Are you passionate about PR?

Are you enthusiastic about overseas engagement?

Do you have at least five years’ experience in a communications, marketing or PR role?

We’ve lost a member of our team to the bright lights of Aberdeen, so we’re looking to replace a temporary PR and International Brand manager.

It would be a 2 year contract working within SG marketing on our international portfolio including high profile projects such as Scotland Week, Scotland’s Winter Festivals, Scotland.org and associated social media.

So if you work in a communications, PR or marketing role with a strong background in social media and integrated campaigns (and a good grasp on public sector and government communications) get in touch with us at InternationalMarketing@scotland.gsi.gov.uk for a full job description.

September 2, 2014
by Ruth Allen
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Erin’s aiming to ride high on the Crest of a wave

Erin Warner

Erin Warner

Erin Warner, a 6th year pupil from South Uist, has become the latest pupil to enjoy a six week placement with Marine Scotland Science (MMS), through the Nuffield Science Bursary Programme. The six-week Nuffield Foundation Science Bursaries allow pupils to spend a summer working alongside practicing scientists, technologists, engineers and mathematicians.

Erin, who was 17 when she took part in the project, said:

“I hope to study all three sciences and go on to study Marine Science when I leave.  Near the end of my 5th year, I was made conscious of the Nuffield scheme and applied for a Nuffield Bursary and the opportunity to complete a project at Marine Scotland’s Marine Laboratory in Aberdeen. I was thrilled to be given my own project, where I would attempt to discover whether there is enough food for sandeels in the Firth of Forth.

I have always had a keen interest in biology and chemistry, and have been fascinated by the sea and what it could contain for many years  – much helped by the fact that I live on South Uist and am constantly surround by the vast Atlantic Ocean.  The project was rather daunting at first; there were a lot of things that I didn’t have a clue about. However, over the six week period, I became aware of a lot of the issues surrounding sandeels and their food, and learning why this part of the food web is so important.  After much sorting of samples, and collecting data, I finally had the knowledge to produce a report and poster on the subject!

Right the way through the project I learned a huge deal about the subject and gained a priceless insight into scientific research and techniques used in real life.  It has definitely lead to encourage me to study marine science in the future, and maybe even make it back to the lab someday.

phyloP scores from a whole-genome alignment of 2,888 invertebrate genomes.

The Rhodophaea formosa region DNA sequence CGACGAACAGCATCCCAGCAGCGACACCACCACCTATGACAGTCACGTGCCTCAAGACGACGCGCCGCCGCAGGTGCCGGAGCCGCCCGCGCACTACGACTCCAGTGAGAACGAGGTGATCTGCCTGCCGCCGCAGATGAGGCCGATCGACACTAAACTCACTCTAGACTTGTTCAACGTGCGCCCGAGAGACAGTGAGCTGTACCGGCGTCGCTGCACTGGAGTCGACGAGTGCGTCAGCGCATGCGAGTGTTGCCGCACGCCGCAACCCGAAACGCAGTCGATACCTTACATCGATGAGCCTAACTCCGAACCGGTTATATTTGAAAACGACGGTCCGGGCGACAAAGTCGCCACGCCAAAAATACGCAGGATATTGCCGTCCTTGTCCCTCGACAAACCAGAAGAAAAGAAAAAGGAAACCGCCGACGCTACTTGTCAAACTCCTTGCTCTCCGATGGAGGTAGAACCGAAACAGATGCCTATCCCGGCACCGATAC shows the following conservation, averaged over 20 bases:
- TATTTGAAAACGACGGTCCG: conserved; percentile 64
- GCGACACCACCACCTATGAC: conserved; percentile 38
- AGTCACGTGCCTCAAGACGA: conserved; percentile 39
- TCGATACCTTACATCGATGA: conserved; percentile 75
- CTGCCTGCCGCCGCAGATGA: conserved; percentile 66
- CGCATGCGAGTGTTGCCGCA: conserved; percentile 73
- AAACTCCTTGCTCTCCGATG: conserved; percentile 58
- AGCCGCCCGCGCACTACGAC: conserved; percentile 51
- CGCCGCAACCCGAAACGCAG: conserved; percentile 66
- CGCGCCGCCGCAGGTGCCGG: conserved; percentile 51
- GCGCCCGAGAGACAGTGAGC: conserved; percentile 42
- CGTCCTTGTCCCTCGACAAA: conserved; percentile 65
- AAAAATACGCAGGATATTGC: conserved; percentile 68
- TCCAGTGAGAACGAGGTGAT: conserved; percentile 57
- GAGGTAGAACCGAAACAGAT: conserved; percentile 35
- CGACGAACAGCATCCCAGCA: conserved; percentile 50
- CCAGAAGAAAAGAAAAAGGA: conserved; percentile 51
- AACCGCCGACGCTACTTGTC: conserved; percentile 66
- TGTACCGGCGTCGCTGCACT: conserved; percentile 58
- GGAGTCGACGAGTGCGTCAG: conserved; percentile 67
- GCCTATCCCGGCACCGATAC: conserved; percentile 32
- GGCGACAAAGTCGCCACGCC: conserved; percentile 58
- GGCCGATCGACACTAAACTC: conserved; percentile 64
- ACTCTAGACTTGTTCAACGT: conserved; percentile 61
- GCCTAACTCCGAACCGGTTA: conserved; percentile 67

Although my mentors, Dr Kathryn Cook and John Dunn, were very busy themselves, they helped immensely with explaining every step of the process, giving me the encouragement and confidence I needed to complete this project and produce a useful piece of work.”

Over the last eight years, MSS has collaborated with the Nuffield foundation to provide projects which can be undertaken by a capable school student with supervision from MSS scientists. The projects are all jobs that MSS needs to have done, so the student has to produce a scientific report and a poster on the project , to the satisfaction of both Nuffield and MSS.

The posters and reports are showcased in a celebration event held by Nuffield at Surgeon’s hall in Edinburgh, where successful students  are presented with certificates, and hear presentations from former Nuffield students and a prestigious scientific guest speaker.

Erin has now entered her successful Nuffield project for a Crest award, and later on this year she will enter the Big Bang competition which will be held in Manchester next year. The Big Bang is the largest celebration of science, technology, engineering and maths for young people in the UK and is by invitation only, drawing on pupils who have achieved scientific excellence from all over the United Kingdom, to have their work judged by a committee of experts in each scientific discipline and age group.

Crest awards and the British Association for Science awards are scrutinised by professional scientists in the particular field that the student has worked in , and are not awarded lightly. Colleges and Universities now use these awards to help them choose potential students.

Previous MSS students have featured both in Nuffield literature and on their website, and that they have also gone on to win the Big Bang out right, and the tomorrow’s water competition, as well as representing  the United Kingdom at international events.